Rin Grand Hotel, offering 1,500 rooms on Calea Vitan-Barzesti, is now open. The group has also bought a 7.5 plot in Pipera for a potential 3,000 room three and four-star hotel. In the Bucharest areas, Pro-Confort Group has two more three star hotels, Confort Otopeni and Confort Traian and the four-star Hotel Rin in Otopeni.

Golden Tulip

A four star Golden Tulip Paladium with 144 rooms will open this October in the north of Bucharest. In the west capital, the chain will open a 136-room three star Tulip Inn hotel. This chain has five three and four-star hotels in Bucharest and plans to expand to cities such as Constanta, Brasov, Sibiu, Cluj, Arad and Timisoara and to bring the four-star Golden Tulip Resort to Moeciu, Prahova county.

Africa Israel Hotels

Africa Israel Hotels has purchased four small hotels in central Bucharest, the four-star Opera and Venezia, the three-star Capitol and the four-star Palace, which plans to open in 2009. Sister company AFI Europe is planning to build a four star hotel inside its AFI Cotroceni Park complex in west Bucharest on Blvd Timisoara. The group is “considering to franchise” a brand from a big international chain, says Reuven Havar, the company’s CEO. In Israel, the hotel group has the franchise for the Holiday Inn. Most hoteliers believe it will be a matter of time before someone manages to bring this franchise to Romania.


Continental Hotels has budgeted investments of 135- 138 million Euro between 2007 and 2011 to expand its two to four star hotels in Romania. Following a management agreement closed with French chain Accor, Continental Hotels will manage the three-star Ibis brand in Romania. “We want to be present with all our two, three and four star brands in all cities with over 250,000 inhabitants,” says CEO Radu Enache. In Arad and Iasi the group will develop this year two similar complexes including a four-star brand Continental Forum, an Ibis Hotel and a two star hotel. In Cluj-Napoca the group has purchased a 4,200 sqm land plot to develop a complex including a four-star Continental Forum and an Ibis. This year Continental Hotels will open a two star hotel in Gara de Nord. If the public responds to this positively, the group could launch ten more two-star hotels with a total capacity of 1,000 to 1,200 rooms in cities such as Arad, Cluj and Iasi. Meanwhile Accor Group is looking for land plots to expand its two-star Etap brand to large Romanian cities.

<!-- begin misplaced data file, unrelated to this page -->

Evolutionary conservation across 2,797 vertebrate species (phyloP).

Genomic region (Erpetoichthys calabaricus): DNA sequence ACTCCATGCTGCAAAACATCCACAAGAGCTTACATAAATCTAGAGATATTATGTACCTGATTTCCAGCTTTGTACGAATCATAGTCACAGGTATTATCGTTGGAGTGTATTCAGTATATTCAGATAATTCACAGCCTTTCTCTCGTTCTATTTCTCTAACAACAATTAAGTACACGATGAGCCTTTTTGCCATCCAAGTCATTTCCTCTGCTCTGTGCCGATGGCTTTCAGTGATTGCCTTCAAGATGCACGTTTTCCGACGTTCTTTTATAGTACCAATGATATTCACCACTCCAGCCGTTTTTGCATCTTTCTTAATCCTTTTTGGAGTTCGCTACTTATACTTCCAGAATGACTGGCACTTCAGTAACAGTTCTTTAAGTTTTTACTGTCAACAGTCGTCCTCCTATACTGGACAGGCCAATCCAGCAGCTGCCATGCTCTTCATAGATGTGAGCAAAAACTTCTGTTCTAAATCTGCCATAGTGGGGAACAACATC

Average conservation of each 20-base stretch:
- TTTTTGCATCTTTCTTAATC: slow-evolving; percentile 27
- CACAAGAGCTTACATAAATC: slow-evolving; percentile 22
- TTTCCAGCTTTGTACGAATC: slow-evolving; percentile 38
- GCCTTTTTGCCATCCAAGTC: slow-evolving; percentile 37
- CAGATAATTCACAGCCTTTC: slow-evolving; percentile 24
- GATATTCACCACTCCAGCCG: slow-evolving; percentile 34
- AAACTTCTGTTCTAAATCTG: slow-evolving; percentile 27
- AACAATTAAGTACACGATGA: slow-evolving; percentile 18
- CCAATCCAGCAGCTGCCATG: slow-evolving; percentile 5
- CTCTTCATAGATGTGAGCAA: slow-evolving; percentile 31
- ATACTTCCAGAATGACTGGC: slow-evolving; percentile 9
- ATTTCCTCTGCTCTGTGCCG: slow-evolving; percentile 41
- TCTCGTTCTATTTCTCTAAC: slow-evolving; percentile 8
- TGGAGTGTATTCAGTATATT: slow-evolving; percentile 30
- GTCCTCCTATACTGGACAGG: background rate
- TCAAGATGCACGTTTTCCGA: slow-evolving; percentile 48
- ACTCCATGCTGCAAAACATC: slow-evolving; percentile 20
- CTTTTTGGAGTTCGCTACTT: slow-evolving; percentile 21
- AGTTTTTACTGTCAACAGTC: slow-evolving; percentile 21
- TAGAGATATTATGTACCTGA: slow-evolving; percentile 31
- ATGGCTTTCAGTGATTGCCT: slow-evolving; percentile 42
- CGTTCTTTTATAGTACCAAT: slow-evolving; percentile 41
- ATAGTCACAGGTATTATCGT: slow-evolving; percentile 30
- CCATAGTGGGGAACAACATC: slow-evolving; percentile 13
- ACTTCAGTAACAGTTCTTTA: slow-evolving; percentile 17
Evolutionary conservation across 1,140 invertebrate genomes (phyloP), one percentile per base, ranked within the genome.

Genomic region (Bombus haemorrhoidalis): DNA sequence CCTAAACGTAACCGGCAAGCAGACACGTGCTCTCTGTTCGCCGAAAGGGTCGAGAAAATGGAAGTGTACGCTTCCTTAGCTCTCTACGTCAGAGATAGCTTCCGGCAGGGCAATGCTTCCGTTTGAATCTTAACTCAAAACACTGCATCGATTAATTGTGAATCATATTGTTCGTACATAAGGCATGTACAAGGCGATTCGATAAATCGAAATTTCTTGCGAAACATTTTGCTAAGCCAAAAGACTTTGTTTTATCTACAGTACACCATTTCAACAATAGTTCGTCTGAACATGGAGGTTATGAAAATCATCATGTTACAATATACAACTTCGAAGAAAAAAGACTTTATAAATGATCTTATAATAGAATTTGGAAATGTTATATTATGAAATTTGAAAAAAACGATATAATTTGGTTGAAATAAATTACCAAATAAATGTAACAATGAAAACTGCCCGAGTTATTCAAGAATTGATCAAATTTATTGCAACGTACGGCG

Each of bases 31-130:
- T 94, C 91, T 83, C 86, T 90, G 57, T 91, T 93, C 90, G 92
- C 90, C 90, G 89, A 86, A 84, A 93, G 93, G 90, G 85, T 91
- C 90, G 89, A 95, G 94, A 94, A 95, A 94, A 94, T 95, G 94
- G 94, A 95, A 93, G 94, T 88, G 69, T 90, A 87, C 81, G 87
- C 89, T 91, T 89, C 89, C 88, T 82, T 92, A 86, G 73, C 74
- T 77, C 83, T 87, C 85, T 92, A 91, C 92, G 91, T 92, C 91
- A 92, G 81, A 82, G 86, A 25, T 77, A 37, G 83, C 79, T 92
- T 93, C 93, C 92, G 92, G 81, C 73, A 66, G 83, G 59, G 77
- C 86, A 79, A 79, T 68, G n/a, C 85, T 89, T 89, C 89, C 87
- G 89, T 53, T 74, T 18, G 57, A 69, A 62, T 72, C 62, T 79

Europa Group

Lithuanian Europa Group has bought a Timisoara-based two-floor barracks, the Cazarma Viena, for almost 11 million Euro in an open auction. The Baltic company plans to transform the residence, on Strada General Grigorescu, into a four-star hotel. In Bucharest Europa Group is reconverting a 19th Century building overlooking Piata Unirii, on Strada Franceza, into the Europa Royale Bucharest for delivery in Spring 2009.

Hotel Bulevard

The 19th century neoclassical Hotel Bulevard, at the corner of Calea Victoriei and Regina Elisabeta, is transforming into a four-star hotel by the Romanian-based Niro Group. The eight million Euro-project aimed to be finished by 2007, but is now delayed. Niro Group officials would not meet with The Diplomat to discuss the status of the development. The developer has stated that it intends to unite with an international hotel chain.

Monte Nelly Inns

General manager of the Monte Nelly Hotel, Bucharest, Antoni Kuhnen is planning to set up a three-star motel chain, the Monte Nelly Inns. These will be standard steel structures with modules of 15 rooms and a minimum of 30 rooms, set up in conjunction with Russian oil and gas group Lukoil. The first unit is planned to open in Vrancea county.